The Republican National Committee finally gave in to Ron Paul‘s fanatical supporters this week, signing off on a three-day festival that will fête the septuagenarian congressman in the days leading up to the party’s national convention in Tampa this August.Paul Festival organiser Bryan Siemon told Business Insider that the event team signed a contract Tuesday to host the event at the Florida State Fairgrounds from Aug. 14 to Aug. 26, wrapping up weeks of uncertainty over the fate of PaulFest. The Fairgrounds are one of 73 official venues that the RNC reserved for the convention.
organisers had been working out the final details of a deal with the Fairgrounds last month, when the RNC pulled the plug, saying that the party needed more time to decide who could use the convention venues. Unsurprisingly, Ron Paul fans email-bombed and media-blitzed the party, and the RNC ultimately relented when event organisers threatened to move the festival — and all the Ron Paul revenue — to Orlando.
Siemon said he does not know why the GOP balked. Like many Ronulans, he speculates that Republicans were trying to block the festival because they are worried about Paul’s influence and fervent following.
Siemon also points out that the Fairgrounds agreement came almost immediately after Sen. Rand Paul‘s surprise endorsement of Republican nominee Mitt Romney.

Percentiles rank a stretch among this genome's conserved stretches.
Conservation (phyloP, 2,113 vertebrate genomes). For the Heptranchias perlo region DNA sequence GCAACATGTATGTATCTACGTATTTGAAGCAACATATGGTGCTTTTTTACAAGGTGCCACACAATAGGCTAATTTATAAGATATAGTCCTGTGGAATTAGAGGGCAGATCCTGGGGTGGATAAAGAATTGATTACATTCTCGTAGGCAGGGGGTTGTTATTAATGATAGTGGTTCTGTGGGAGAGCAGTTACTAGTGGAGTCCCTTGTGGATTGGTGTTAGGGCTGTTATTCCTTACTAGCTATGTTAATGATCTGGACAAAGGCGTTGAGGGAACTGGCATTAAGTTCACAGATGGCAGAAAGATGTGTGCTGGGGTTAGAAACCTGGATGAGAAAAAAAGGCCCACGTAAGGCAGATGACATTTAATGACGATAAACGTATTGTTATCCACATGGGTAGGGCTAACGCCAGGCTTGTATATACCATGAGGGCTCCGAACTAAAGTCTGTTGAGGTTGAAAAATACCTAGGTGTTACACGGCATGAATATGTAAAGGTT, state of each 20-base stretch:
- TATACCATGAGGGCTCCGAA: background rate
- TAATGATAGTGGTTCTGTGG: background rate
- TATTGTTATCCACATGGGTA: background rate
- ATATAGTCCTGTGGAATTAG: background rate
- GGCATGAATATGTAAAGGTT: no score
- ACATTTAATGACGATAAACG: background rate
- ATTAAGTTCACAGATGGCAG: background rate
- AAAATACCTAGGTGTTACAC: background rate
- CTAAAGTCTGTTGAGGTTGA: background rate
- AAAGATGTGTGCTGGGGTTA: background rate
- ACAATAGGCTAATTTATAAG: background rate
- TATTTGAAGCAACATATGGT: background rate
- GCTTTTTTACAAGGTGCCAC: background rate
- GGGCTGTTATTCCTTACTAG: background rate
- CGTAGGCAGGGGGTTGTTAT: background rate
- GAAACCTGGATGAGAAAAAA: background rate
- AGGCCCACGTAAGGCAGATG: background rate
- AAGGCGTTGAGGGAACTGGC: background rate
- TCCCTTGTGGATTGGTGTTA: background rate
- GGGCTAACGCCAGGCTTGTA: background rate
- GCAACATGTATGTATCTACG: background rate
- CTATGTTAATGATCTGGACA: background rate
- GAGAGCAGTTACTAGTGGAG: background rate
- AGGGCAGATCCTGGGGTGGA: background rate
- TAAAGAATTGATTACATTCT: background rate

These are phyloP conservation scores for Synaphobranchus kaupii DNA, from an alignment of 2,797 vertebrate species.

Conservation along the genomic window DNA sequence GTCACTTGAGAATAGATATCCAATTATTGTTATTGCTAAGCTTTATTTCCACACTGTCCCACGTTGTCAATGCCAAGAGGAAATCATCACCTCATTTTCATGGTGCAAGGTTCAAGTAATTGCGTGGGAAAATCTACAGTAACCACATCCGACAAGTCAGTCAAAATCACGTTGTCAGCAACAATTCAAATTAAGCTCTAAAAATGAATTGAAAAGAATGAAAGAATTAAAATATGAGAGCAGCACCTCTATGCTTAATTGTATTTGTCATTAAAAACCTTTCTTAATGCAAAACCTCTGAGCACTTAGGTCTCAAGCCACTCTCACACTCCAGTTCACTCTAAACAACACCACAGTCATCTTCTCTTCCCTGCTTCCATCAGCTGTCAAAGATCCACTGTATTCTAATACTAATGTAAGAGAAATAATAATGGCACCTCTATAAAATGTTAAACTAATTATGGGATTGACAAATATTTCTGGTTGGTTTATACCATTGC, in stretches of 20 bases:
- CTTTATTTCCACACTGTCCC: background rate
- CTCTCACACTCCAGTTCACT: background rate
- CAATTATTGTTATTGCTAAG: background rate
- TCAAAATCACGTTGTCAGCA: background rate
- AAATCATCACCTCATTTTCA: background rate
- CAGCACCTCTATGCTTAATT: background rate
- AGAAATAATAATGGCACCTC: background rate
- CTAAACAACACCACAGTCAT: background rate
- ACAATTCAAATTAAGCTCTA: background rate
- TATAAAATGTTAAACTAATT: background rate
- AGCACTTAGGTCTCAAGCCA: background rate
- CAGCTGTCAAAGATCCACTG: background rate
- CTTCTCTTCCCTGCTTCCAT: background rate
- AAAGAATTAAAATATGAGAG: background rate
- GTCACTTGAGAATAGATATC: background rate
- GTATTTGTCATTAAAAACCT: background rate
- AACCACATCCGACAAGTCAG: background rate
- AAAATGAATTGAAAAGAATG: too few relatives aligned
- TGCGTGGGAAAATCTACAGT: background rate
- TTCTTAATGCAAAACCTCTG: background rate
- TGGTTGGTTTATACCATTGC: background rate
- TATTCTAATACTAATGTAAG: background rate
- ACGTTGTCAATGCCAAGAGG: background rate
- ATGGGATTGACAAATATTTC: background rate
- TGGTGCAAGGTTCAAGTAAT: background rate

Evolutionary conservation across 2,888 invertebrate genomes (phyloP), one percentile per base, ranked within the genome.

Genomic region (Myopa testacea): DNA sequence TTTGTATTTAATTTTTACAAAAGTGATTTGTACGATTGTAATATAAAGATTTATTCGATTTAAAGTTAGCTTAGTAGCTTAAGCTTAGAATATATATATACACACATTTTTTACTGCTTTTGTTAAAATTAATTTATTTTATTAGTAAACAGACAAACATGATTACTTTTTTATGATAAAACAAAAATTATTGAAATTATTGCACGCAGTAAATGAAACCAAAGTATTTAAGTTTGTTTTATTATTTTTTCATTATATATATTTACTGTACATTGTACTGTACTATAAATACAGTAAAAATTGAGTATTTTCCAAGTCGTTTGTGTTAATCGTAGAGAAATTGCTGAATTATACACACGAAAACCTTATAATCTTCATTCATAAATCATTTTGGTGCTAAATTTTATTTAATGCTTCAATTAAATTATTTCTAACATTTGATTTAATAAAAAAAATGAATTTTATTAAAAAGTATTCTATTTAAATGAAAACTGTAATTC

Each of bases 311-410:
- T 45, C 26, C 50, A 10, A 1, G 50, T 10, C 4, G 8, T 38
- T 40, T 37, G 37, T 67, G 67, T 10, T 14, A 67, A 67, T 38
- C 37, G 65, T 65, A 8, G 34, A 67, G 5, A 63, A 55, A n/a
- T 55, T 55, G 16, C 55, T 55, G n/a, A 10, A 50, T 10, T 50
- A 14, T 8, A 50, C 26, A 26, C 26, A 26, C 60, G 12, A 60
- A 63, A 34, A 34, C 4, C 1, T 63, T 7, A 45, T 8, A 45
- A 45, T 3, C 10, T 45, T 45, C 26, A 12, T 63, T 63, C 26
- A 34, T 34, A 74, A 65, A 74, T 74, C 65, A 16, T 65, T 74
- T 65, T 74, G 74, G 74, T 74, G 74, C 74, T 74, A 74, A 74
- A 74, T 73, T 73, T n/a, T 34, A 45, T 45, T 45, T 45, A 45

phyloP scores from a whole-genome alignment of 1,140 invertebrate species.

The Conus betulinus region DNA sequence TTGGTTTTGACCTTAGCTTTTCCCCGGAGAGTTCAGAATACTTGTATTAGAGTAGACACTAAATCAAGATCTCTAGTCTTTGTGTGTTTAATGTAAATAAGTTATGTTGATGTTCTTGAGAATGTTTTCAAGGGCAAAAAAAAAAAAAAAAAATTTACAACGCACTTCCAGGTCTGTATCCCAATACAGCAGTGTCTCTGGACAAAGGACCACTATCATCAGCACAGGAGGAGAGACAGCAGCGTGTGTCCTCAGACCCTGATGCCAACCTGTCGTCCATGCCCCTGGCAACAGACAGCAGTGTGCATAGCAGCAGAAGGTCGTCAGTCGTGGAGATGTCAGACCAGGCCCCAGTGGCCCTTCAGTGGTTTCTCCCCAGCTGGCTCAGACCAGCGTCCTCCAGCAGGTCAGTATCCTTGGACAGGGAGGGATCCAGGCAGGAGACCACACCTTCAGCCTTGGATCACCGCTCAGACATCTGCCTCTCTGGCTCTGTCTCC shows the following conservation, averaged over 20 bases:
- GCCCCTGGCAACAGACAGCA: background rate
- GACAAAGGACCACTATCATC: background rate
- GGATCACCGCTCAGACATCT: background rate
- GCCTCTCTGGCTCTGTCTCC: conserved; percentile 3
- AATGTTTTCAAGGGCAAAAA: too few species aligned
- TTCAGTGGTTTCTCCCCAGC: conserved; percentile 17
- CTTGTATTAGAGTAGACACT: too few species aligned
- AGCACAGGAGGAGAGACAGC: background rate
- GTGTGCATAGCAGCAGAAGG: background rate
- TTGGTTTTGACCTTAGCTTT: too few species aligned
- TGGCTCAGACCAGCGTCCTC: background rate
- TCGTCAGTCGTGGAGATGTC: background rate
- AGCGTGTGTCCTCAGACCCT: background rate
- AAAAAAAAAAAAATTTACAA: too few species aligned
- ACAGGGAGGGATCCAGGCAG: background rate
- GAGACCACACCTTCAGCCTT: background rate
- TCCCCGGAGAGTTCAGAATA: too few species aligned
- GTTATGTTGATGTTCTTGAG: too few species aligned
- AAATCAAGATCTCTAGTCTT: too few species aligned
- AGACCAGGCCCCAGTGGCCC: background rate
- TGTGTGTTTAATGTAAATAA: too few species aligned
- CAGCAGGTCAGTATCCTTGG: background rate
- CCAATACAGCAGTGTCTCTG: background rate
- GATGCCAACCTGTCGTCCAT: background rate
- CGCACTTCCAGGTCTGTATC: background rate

“It seems too coincidental,” he told Business Insider, adding slyly: “We’re conspiracy theorists, after all.”
A spokesman for the Republican National Convention has not yet responded to Business Insider’s request for comment.
But while Paul Festival is designed to celebrate the libertarian iconoclast and his fans, sources close to Paul’s campaign point out that the bash could actually pose some serious political problems for Paul as he winds down his third and final White House bid.
If he doesn’t go, the source explained, he risks losing his grasp on the leadership of the movement, and disappointing his loyal supporters — not to mention the 200+ delegates Paul has pledged to bring to the floor in Tampa. On the other hand, if Paul attends his party, he risks angering and losing leverage with the Republican Party right before the convention, especially in the event of any incidents or discord.
So far, Paul has neither committed nor declined the invitation to speak at his eponymous festival. Attendance will likely depend on whether he shows up, but Siemon predicts between 30,000 and 40,000 people will show, at the least. And organisers are in the process of lining up other Liberty Movement speakers and Liberty-friendly performers to fill the show.
“I think Tampa is going to be Paul Festival,” he said. “But ‘Paul Festival’ is really just an honorary title — it’s a Liberty Rally.”
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